Grading The Performance: Notre Dame

The Good

Devin Gardner to Jeremy Gallon- Michigan fans have seen dynamic QB-WR duos in the past. Grbac to Howard, Brady to Terrell, and Henne to Edwards/Manningham come immediately to mind. While duos of the past have often produced stunning numbers, few have displayed the kind of relationship that the nation was treated to on Saturday night. Gardner and Gallon acted in unison for most of the night and seemed to be connected almost telepathically. The back shoulder fades that Notre Dame found so difficult to defend takes an enormous amount of practice and trust between QB and WR and Michigan’s 2013 duo made it look easy. Devin and Jeremy put on a beautiful display of teamwork and execution on Saturday that is likely the envy of many in both college and the NFL.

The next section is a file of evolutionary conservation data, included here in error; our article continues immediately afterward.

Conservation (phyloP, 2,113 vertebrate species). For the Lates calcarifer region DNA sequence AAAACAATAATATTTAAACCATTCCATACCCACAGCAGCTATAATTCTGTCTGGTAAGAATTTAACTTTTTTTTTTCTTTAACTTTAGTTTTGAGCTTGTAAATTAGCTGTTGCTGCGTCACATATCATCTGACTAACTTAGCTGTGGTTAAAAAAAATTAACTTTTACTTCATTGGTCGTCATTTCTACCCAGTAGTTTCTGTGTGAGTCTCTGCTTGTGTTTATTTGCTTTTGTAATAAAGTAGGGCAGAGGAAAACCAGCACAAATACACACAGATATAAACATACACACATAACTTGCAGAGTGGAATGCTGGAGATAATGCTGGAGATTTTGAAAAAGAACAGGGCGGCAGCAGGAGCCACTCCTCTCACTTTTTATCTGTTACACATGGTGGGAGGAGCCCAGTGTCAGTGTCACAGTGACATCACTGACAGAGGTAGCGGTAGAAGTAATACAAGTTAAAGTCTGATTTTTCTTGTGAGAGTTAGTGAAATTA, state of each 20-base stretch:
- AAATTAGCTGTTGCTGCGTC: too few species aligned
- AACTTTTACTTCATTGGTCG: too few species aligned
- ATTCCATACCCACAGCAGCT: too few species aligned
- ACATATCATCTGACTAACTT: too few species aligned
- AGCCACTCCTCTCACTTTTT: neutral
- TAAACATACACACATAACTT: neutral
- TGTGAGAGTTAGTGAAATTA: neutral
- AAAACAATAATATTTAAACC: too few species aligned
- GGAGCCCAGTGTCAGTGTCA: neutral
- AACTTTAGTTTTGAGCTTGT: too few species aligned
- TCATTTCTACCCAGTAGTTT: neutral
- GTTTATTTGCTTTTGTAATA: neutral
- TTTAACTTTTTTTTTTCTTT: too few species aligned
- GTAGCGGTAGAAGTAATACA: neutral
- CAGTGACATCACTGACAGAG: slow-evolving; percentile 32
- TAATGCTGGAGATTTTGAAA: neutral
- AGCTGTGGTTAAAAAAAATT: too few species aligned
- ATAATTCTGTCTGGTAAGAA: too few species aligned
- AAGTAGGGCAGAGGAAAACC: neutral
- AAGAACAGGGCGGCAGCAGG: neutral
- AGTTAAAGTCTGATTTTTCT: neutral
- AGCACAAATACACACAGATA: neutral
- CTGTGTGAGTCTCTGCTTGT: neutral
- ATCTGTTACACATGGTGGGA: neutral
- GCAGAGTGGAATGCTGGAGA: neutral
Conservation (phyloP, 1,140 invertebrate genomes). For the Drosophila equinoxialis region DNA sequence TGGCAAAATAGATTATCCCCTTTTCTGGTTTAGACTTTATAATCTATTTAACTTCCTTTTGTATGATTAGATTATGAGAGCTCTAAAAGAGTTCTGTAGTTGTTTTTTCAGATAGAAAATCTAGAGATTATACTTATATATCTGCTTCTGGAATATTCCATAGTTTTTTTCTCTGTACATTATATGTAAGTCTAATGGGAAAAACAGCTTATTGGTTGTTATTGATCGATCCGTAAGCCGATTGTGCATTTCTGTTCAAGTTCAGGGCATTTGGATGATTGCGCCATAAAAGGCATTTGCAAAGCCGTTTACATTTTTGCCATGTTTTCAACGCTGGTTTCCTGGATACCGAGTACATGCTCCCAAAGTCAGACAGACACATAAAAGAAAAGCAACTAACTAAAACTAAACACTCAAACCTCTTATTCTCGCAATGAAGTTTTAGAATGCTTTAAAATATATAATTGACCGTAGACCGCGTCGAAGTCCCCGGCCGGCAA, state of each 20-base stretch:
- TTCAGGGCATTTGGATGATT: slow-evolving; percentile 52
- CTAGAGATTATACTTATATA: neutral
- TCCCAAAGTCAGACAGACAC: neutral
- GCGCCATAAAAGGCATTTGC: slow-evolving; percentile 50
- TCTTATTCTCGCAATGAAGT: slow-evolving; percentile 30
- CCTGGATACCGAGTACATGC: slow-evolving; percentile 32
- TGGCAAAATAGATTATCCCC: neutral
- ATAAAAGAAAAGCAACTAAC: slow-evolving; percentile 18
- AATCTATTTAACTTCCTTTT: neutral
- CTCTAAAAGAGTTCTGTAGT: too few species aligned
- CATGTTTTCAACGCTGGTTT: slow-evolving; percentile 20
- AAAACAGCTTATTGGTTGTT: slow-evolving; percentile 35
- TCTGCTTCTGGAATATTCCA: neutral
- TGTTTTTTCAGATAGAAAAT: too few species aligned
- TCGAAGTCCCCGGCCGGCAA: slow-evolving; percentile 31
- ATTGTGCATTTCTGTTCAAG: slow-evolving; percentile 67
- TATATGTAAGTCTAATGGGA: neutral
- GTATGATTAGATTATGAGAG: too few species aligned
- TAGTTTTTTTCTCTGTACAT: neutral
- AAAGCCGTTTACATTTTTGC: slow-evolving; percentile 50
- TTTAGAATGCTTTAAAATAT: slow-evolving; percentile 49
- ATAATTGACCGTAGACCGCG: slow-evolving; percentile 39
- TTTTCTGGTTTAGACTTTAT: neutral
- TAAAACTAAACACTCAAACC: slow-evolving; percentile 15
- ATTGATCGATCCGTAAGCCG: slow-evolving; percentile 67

The Bad

Nonexistent pass rush- Getting pressure on the QB with a 4 man rush has been the major point of emphasis for the Michigan defense since the end of last season. Despite multiple opportunities for Michigan defenders to go one on one, the Wolverines failed to consistently beat blocks and pressure the QB. Notre Dame used a variety of maximum protections to keep Tommy Rees upright. Michigan struggled to beat blocks and get pressure with a 4 man rush even on the occasions when Notre Dame did not leave backs and TEs in to block however.

The Ugly